The World Food Programme (WFP) has said on Tuesday more than 40 million persons across west Africa face risks of food insecurity in the coming months as a result of the coronavirus pandemic.
WFP worry these number of people- twice as many as before the pandemic -could face desperate food shortages.
WFP spokesperson, Elisabeth Byrs said during a press conference from Geneva Switzerland, that more than 21 million persons across west Africa will struggle to feed themselves between June and August in the absence of sustained assistance due to the socio-economic impact of covid19 in the next six months, doubling the number of food-insecure to 43 million in this region.
Byrs reiterated the need for WFP and partners to “sustain assistance to these people across the region. Especially in places such as central Sahel, Central African Republic, northern Nigeria and Cameroon.
The United Nations high commission for refugees figures show, west and central Africa is one of largest displacement situations in Africa, which also estimates that the region plays host to about five and a half million internally displaced people, more than 1.3 million refugees and 1.6 million stateless.
In its 2020 global hotspots report released on December 31, 2019, WFP projected that millions of people in Zimbabwe, South Sudan, Democratic Republic of Congo and the central Sahel region will require life-saving food assistance in the coming months, “the sheer scale and complexity of which will stretch the un food relief agency’s capacity to the limit and require generous donor support for a ramped-up humanitarian response.”
The World Food Programme said it remains alert to growing global food needs, provoked by civil unrest and macro-economic crisis.
It estimates that more than $10 billion will be required to fully fund all its operations in more than 80 countries around the world in the coming year.
Flavoured HIV Drug For Children To Be Rolled Out In Africa
Aid agencies say flavoured tablet for children living with HIV will be rolled out in Africa next year. The un estimates more than one and a half million children around the world live with HIV with only half receiving any treatment.
The UN explains one thing that has made it difficult for young children to take their anti-retroviral medication has been its bitter taste. Another problem has been the cost – despite some significant progress in recent years.
Health experts say the low cost strawberry-flavoured tablet will be given in doses that are suitable for children living with HIV. That means no more crushing up of adult-sized tablets.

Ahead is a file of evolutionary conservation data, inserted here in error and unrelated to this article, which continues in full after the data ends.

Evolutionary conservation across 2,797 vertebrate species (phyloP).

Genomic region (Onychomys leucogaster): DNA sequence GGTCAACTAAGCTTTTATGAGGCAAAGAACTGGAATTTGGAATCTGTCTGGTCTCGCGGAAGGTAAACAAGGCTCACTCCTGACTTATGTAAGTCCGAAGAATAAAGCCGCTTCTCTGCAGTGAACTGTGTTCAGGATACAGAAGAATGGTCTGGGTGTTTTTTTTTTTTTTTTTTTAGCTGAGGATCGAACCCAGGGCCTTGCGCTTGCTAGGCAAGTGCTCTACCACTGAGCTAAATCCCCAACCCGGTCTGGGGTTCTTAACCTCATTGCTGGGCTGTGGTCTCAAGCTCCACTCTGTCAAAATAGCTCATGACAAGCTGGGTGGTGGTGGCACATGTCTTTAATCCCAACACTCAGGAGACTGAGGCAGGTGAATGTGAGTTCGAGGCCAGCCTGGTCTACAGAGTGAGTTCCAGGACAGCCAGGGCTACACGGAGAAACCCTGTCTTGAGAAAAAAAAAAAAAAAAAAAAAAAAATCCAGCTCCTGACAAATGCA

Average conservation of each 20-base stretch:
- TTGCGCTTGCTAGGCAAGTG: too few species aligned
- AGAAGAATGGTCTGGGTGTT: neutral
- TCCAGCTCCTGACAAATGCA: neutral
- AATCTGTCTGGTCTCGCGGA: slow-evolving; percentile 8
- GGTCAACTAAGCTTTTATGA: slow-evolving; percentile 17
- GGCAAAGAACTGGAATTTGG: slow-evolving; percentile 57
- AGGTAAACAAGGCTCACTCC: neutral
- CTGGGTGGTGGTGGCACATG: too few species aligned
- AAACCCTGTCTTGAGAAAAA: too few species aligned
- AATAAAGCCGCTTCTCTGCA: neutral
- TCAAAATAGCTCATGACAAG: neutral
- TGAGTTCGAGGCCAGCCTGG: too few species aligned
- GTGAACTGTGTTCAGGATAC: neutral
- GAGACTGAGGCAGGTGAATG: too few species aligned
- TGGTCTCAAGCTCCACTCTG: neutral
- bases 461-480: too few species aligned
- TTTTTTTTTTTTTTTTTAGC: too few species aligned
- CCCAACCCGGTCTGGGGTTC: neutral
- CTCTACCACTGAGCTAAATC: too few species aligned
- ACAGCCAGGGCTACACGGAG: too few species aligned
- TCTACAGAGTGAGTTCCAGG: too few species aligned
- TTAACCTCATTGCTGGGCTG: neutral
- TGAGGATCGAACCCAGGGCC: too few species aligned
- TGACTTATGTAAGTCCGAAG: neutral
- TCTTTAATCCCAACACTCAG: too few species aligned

It is to be the first generic paediatric version of a key anti-retroviral therapy which will even be available for babies. Reports say, in a few months, children in Benin Republic, Kenya, Malawi, Nigeria and Zimbabwe will receive the new tablets.
The new treatment will cost 120 dollars a year instead of its previous nearly 500 dollars a year cost.
A landmark agreement between UNITAID and the Clinton Health Access Initiative (CHAI) will see HIV treatment among children reduce by 75% in low and middle-income countries with access to more appropriate treatment.
Mali: COVID-19 And Conflict Lead To Rise In Child Trafficking
The United Nations Refugee Agency, UNHCR says child trafficking is on the rise in Mali, with more under-aged children being recruited by armed groups and forced to work in gold mines. It says the children were exposed to “the worst forms of child labour, economic exploitation, and physical, sexual and psychological abuse
UNHCR, says, the situation is worsened by conflict, covid-19 and deteriorating economic conditions. Particularly in Gao and Kidal where many areas are controlled by armed groups.
As schools remain closed because of conflict, insecurity, covid-19 or teachers’ strikes, children are reported pushed towards informal gold mines.
UNHCR says a network of humanitarian agencies has documented 230 cases of child recruitment in the first half of the year, compared with 215 cases all of last year.
It also found an estimated 6,000 children, disproportionately boys, working across eight mining sites in Mali.
The U.S State Department report says, Mali is a source, transit, and destination country for transnational trafficking, and that internal trafficking is more prevalent.
Okonjo-Iweala Named Forbes Africa Person Of The Year
Nigeria’s former Finance Minister, Ngozi Okonjo-Iweala has on Tuesday been named Forbes Africa Person of the Year 2020.
Forbes Africa disclosed this in a tweet saying Okonjo-Iweala who is a candidate for the office of the Director-General of the World Trade Organisation (WTO), has been named “The 2020 African person of the Year.”
Reacting to the news, Okonjo-Iweala said she is “thrilled to be named Forbes Africa-CNBC ‘2020 African of the Year’ following in the footsteps of my great brothers Paul Kagame and Akin Adesina.”
She added “This award is for Africans suffering the health and economic impact of COVID-19. The energy and resilience of Africans inspires me”.